Florida Travel Agency Subjected Women to Verbal and Physical Abuse and Disrespect, Manager Fired for Complaining, Federal Agency Charged
TAMPA, Fla. - A federal jury has returned a unanimous verdict awarding a total of $20,251,963 to eight former employees of Four Amigos Travel, Inc. and Top Dog Travel, Inc., a former Florida vacation agency with offices in Largo, Orlando and Lake Lauderdale, Fla., who suffered sexual harassment and retaliation, the U.S. Equal Employment Opportunity Commission (EEOC) announced today.
According to the EEOC's suit, travel agency owner Ronald Schlom and male managers working at Four Amigos / Top Dog's Largo facility subjected a class of female employees to egregious sexual harassment on a daily basis. The abuse included unwanted sexual advances, physical touching and repeated propositions for sex in a work environment filled with sexual banter, abuse of power and outright disrespect for women. Further, the EEOC said, the company fired a manager for bringing forth the victims' complaints. Members of the class of victims, as well as the three intervenors, testified as to how the hostile work environment affected their lives.
Sexual harassment and retaliation for complaining about it violate Title VII of the Civil Rights Act of 1964. The EEOC filed suit in U.S. District Court for the Middle District of Florida after first attempting to reach a pre-litigation settlement through its conciliation process. The case was tried by EEOC Senior Trial Attorneys Gregory L. McClinton and Aarrin B. Golson.
On April 30 the jury returned a unanimous verdict awarding $2.5 million in compensatory damages and $10 million in punitive damages to five former employees. The court also awarded them $99,876 in back pay. The jury also awarded two former female employees, Anne Patricia Matacchiero and Lisamarie Huskey-Egan, along with former manager Brian Egan, $1.25 million in compensatory damages and $6 million in punitive damages. The court awarded these three employees an additional $402,087 in back pay. Matacchiero, Huskey-Egan and Mr. Egan intervened in the EEOC's suit.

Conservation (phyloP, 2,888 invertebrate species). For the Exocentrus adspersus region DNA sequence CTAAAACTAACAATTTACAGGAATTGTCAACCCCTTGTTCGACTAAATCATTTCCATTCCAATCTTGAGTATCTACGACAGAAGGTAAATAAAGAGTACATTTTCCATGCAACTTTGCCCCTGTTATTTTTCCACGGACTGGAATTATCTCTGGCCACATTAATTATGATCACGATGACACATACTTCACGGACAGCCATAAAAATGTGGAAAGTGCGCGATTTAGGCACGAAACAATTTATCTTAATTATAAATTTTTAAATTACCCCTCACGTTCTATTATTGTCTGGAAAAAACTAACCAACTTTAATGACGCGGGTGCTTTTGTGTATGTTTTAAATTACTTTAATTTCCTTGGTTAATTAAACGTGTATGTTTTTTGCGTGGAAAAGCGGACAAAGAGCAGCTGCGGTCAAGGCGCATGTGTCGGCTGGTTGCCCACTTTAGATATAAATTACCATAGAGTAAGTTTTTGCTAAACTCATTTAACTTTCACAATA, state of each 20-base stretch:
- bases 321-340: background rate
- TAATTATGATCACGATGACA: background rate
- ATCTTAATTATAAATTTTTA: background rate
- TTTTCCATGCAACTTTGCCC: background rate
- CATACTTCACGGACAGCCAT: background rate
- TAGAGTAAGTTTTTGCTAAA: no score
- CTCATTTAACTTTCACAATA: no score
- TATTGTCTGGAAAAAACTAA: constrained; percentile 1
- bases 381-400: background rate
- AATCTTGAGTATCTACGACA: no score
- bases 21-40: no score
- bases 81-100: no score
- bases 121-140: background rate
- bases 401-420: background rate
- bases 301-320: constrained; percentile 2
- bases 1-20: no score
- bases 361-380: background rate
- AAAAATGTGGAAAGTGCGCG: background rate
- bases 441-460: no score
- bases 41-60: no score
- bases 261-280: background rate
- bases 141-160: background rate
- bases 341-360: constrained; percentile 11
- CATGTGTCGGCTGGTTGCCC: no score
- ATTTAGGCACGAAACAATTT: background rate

The trial was limited to damages as the corporate defendants defaulted and presented no defense or evidence at the hearing. The EEOC's verdicts on behalf of the female class members have been reduced to the $200,000 caps on compensatory non-economic and punitive damages under Title VII. The court has also reserved jurisdiction to hear requests for injunctive relief from the EEOC.
"This was a long journey for these women who were forced to work under unspeakable conditions at this workplace," said Gregory Lee McClinton, the EEOC's lead attorney in the case. "Their testimony about how the sexual harassment occurred and how it affected their lives was very powerful."
Preventing workplace harassment through systemic litigation and investigation is one of the six national priorities identified by the Commission's Strategic Enforcement Plan (SEP). Eliminating practices that prohibit individuals from exercising their rights under employment discrimination statutes is another one of six national priorities.
The EEOC is responsible for enforcing federal laws prohibiting employment discrimination. Further information about the EEOC is available on its web site at www.eeoc.gov.